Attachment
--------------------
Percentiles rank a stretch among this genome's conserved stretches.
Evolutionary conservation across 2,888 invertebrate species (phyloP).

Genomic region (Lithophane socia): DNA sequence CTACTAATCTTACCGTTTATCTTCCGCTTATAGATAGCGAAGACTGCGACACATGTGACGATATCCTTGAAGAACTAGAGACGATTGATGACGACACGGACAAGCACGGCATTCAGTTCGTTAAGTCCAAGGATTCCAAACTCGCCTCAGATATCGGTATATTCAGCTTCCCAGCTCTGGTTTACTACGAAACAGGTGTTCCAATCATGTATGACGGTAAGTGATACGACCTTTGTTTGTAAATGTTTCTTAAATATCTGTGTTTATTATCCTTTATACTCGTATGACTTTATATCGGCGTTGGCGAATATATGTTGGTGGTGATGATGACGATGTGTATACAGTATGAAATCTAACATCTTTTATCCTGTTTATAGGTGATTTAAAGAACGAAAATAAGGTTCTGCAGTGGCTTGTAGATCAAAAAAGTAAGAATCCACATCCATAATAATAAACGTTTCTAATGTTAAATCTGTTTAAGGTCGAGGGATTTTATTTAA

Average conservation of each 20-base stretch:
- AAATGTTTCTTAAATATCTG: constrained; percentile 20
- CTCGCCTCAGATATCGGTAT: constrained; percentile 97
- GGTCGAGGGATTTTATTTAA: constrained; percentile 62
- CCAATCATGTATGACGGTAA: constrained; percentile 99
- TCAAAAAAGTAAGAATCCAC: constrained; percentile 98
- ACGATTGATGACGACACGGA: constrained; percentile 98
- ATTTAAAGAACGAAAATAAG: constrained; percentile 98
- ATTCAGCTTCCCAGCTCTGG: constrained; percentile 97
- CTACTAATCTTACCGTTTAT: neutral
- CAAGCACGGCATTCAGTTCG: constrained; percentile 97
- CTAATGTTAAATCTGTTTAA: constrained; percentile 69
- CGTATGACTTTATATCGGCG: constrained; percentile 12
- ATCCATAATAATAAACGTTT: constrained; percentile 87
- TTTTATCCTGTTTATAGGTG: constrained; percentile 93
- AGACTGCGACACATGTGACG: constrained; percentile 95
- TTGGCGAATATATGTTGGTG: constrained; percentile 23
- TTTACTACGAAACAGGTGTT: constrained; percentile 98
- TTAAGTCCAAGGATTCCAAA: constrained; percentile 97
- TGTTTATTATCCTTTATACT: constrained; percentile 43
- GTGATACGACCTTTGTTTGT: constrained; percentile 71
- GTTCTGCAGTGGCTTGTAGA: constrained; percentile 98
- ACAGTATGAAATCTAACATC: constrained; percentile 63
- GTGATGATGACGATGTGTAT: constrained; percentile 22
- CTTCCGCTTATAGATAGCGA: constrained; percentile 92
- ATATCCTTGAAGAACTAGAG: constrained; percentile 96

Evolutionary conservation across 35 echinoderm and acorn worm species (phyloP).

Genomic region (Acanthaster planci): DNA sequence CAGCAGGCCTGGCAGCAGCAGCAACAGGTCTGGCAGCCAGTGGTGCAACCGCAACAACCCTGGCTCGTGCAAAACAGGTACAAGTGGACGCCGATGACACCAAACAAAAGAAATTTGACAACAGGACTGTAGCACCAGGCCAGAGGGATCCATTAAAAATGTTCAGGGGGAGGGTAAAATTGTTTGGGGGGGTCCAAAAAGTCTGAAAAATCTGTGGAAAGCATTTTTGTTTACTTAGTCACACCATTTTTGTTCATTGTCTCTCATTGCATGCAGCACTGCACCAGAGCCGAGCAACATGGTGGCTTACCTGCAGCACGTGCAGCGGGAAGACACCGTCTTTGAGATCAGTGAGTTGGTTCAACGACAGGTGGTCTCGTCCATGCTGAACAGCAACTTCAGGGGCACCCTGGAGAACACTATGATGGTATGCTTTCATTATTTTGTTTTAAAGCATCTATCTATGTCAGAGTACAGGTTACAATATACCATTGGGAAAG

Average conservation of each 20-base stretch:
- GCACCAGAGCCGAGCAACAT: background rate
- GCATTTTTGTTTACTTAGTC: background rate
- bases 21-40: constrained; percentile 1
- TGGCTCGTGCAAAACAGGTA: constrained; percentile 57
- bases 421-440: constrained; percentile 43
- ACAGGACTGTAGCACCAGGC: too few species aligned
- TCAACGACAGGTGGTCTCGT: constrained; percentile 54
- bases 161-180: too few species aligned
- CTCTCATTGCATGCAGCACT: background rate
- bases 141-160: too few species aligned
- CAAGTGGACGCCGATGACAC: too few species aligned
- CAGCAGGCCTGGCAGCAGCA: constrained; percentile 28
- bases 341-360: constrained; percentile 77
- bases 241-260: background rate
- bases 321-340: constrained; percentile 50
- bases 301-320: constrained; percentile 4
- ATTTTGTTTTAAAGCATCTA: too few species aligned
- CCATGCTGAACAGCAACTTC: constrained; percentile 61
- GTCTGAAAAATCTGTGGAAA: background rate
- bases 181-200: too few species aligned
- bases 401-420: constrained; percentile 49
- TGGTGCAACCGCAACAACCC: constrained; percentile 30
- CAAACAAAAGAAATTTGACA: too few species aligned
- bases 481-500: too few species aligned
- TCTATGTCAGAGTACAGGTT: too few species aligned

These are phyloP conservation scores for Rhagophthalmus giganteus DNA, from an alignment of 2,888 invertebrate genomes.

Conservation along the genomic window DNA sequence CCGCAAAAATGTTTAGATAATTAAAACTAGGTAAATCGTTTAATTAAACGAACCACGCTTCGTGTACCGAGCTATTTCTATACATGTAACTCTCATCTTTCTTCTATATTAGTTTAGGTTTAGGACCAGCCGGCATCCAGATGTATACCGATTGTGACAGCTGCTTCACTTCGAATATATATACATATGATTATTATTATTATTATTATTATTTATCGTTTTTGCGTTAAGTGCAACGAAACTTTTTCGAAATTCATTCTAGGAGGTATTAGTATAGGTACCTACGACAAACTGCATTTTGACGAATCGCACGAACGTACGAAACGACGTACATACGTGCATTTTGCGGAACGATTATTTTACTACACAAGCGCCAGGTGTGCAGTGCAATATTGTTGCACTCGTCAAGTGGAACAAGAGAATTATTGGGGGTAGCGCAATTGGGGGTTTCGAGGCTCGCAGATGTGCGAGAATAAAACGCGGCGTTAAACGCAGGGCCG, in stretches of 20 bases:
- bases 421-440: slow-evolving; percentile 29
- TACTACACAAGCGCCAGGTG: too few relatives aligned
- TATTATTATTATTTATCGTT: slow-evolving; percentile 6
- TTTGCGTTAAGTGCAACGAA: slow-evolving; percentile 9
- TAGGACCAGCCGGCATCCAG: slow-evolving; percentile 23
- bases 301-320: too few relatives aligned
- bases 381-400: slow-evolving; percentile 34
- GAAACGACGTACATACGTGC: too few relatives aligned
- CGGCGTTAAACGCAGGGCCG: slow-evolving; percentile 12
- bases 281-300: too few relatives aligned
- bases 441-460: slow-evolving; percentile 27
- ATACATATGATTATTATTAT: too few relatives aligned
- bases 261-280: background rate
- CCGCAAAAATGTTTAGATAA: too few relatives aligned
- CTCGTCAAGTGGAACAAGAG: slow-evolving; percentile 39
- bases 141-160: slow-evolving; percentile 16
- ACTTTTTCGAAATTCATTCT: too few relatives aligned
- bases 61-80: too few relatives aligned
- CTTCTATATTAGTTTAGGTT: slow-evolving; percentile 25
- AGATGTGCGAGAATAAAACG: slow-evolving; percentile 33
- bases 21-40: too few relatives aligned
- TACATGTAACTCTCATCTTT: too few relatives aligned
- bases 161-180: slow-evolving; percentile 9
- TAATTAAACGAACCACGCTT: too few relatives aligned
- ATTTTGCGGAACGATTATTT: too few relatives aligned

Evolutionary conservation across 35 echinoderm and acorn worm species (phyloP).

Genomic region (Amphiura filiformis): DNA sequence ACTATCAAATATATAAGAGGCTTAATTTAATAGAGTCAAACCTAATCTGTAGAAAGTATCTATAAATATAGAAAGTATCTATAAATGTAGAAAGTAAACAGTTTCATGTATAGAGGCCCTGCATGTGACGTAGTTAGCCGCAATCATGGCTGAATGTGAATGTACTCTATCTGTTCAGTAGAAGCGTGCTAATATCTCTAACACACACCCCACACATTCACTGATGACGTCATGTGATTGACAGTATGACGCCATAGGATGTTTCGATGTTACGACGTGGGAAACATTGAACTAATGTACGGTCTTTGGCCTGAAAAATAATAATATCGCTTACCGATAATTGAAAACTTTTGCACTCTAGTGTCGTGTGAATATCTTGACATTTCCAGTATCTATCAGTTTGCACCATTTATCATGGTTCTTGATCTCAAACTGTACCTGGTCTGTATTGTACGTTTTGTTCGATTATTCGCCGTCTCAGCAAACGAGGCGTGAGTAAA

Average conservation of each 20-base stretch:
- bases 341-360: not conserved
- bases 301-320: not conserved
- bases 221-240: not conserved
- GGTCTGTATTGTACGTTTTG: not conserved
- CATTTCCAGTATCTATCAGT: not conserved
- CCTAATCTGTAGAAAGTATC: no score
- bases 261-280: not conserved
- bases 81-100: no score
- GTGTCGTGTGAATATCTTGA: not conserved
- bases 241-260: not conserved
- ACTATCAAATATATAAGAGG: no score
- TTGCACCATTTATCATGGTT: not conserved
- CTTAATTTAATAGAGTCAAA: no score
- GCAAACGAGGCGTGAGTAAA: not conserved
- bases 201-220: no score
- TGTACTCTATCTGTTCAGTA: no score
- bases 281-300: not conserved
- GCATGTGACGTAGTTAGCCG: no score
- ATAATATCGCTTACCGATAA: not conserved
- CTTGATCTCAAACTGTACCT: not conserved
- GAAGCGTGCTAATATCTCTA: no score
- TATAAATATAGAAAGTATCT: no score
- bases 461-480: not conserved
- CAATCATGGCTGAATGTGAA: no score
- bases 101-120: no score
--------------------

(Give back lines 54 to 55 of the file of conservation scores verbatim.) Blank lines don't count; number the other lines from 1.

- TGGTGCAACCGCAACAACCC: constrained; percentile 30
- CAAACAAAAGAAATTTGACA: too few species aligned